October 27, 2008
Everyone needs vitamin D. As winter approaches, it can become more difficult for
those in northern climates to get what they need without taking supplements.
"There are three sources of vitamin D: natural sunlight, fortification of dietary
foods, particularly dairy products and some cereals and oily fish. The radiation
that converts vitamin D in the skin is the same wavelength that causes sunburn,
so careful application of sunscreen can inhibit vitamin D production. At northern
latitudes, there is not enough radiation to convert vitamin D, especially during
the winter. After the age of 70 the skin does not convert vitamin D effectively."
While natural sunlight can be a primary source of vitamin D, obstacles such as a
person's age, how a person's body converts sun exposure into vitamin D,
and lack of skin exposure to direct sunlight can make it difficult for some people
to maintain enough vitamin D in their blood for optimum health.
Food sources can be another way for people to get some vitamin D, but not all people
eat enough vitamin D rich foods, and not all vitamin D is created equal.
"Vitamin D is found in many dietary sources such as fish, eggs, fortified milk,
and cod liver oil. The sun also contributes significantly to the daily production
of vitamin D, and as little as 10 minutes of exposure is thought to be enough to
prevent deficiencies. The term 'vitamin D' refers to several different forms
of this vitamin. Two forms are important in humans: ergocalciferol (vitamin D2)
and cholecalciferol (vitamin D3). Vitamin D2 is synthesized by plants. Vitamin D3
is synthesized by humans in the skin when it is exposed to ultraviolet-B (UVB) rays
from sunlight. Foods may be fortified with vitamin D2 or D3. The major biologic
function of vitamin D is to maintain normal blood levels of calcium and phosphorus.
Vitamin D aids in the absorption of calcium, helping to form and maintain strong
While one of the most well known functions of vitamin D is to aid in the absorption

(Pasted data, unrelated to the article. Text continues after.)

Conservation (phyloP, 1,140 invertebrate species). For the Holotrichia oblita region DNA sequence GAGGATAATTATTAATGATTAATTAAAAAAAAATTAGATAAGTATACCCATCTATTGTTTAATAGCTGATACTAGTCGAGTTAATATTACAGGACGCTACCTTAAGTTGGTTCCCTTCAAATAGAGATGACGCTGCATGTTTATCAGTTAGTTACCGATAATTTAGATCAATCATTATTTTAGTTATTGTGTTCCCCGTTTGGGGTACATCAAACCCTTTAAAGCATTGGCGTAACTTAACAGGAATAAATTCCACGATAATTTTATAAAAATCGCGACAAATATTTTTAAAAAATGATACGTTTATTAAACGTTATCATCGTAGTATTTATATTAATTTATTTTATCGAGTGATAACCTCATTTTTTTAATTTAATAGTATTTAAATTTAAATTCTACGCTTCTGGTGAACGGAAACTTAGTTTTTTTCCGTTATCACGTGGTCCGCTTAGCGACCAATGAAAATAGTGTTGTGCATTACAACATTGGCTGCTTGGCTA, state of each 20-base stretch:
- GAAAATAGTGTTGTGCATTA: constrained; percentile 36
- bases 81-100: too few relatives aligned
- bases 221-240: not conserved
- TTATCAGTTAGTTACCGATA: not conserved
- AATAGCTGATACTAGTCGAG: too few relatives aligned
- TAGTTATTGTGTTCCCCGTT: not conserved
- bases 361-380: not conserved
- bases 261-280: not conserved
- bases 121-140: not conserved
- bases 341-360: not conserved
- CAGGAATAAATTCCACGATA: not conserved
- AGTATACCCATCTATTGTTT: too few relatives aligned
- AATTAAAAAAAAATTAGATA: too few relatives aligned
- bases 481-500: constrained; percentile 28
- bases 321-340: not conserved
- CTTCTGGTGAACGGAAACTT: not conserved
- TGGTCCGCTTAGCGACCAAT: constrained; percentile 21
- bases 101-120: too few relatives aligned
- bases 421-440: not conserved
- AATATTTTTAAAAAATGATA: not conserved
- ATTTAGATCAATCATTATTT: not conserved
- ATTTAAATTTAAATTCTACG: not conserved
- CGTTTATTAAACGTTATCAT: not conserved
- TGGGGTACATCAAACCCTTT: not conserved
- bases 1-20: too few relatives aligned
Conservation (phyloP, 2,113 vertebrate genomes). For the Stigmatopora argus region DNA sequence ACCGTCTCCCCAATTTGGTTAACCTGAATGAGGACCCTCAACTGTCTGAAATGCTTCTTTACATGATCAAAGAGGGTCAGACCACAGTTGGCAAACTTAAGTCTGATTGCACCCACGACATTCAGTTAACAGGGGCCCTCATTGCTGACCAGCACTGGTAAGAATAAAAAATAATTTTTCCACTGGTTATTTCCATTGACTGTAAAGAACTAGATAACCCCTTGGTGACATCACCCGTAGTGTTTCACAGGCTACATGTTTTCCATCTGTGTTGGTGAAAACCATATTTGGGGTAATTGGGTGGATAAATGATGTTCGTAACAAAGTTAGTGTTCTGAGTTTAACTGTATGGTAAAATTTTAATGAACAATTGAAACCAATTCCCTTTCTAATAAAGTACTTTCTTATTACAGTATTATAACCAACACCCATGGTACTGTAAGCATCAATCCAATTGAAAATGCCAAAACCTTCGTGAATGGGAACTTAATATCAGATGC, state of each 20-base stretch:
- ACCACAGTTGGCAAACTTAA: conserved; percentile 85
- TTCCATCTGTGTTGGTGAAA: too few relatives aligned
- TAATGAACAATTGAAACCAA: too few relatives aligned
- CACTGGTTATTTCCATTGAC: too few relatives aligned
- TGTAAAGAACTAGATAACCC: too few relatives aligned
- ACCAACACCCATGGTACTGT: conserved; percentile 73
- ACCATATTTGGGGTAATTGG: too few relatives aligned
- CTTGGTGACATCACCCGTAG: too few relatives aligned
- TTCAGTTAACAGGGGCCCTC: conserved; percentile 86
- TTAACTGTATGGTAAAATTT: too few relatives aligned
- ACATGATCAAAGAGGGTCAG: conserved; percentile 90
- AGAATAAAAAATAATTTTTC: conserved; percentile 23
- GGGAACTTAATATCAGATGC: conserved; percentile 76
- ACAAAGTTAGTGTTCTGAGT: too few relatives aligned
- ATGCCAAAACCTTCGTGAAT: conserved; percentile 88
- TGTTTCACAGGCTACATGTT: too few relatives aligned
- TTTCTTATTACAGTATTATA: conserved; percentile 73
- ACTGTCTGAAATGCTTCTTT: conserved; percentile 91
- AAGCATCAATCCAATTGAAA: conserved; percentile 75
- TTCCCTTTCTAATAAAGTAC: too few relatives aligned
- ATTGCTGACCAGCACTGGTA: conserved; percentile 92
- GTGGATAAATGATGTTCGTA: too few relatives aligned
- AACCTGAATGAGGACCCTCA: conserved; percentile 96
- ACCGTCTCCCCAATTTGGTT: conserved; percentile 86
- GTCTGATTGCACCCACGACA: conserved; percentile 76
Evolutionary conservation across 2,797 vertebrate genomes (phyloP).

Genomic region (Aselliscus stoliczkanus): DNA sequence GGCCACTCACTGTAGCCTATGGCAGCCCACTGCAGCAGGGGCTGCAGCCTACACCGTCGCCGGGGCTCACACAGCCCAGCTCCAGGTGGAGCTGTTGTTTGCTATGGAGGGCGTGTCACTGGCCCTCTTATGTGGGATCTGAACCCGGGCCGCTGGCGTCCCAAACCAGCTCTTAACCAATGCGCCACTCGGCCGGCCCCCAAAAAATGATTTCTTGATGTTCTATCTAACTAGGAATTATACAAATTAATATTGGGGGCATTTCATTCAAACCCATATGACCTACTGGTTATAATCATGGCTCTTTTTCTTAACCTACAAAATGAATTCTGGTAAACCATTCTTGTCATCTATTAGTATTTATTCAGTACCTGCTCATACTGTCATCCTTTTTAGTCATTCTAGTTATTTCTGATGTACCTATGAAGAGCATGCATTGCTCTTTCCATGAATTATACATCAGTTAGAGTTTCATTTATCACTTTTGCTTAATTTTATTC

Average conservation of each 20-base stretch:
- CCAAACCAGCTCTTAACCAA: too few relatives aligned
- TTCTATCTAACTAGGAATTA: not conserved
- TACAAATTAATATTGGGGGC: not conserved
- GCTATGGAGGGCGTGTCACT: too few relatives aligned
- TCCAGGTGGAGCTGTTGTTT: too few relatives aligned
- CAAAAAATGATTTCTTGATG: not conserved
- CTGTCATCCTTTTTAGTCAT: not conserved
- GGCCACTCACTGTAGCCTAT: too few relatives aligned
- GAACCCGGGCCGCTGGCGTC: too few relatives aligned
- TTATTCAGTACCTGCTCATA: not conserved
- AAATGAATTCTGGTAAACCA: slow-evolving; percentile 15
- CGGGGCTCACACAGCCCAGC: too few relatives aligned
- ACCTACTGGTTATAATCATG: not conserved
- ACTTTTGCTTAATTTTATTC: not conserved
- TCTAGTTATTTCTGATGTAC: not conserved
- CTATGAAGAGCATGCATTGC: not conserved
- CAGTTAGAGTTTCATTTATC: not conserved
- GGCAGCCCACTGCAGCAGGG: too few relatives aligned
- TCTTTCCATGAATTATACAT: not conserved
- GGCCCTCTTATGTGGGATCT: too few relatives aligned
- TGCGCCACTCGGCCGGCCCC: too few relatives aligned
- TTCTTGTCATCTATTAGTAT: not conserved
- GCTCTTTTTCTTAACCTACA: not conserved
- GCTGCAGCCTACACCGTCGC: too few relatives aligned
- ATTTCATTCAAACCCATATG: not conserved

of calcium for strong bones, recent studies have found that vitamin D is involved
in many more aspects of good health.
"It has long been known as the vitamin that cured rickets. But today, vitamin
D is being hailed for being able to do much more than that. Scientists have known
for some time about vitamin D's role in helping the body absorb calcium, in
maintaining bone density, and in preventing osteoporosis. But new research suggests
it may also help protect against chronic diseases such as cancer, type 1 diabetes,
rheumatoid arthritis, multiple sclerosis, and autoimmune diseases. Yet many adults
have low blood levels of vitamin D. Vitamin D is not abundant in our usual food
choices, so we get most of the vitamin from sun exposure and multivitamins. The
problem is that the sun is not a reliable source for everyone. The season, time
of day, geography, latitude, level of air pollution, color of your skin, and your
age all affect your skin's ability to produce vitamin D. Further, the form of
Vitamin D found in most multivitamins is vitamin D2, which does not deliver the
same amount of the vitamin to the body as the more desirable D3 form."
Finding the right foods and multivitamins to complement or replace the vitamin D
that a person might otherwise get from the sun can be complicated.
"Adequate levels of vitamin D, also known as 'the sunshine vitamin',
are metabolised by the human body from as little as 15 minutes sun exposure during
the summer months. The vitamin plays a role in the absorption of calcium, which
is crucial for bone health, and in overall health and development. However during
the winter limited sunlight and absence of ultraviolet light at the right wavelength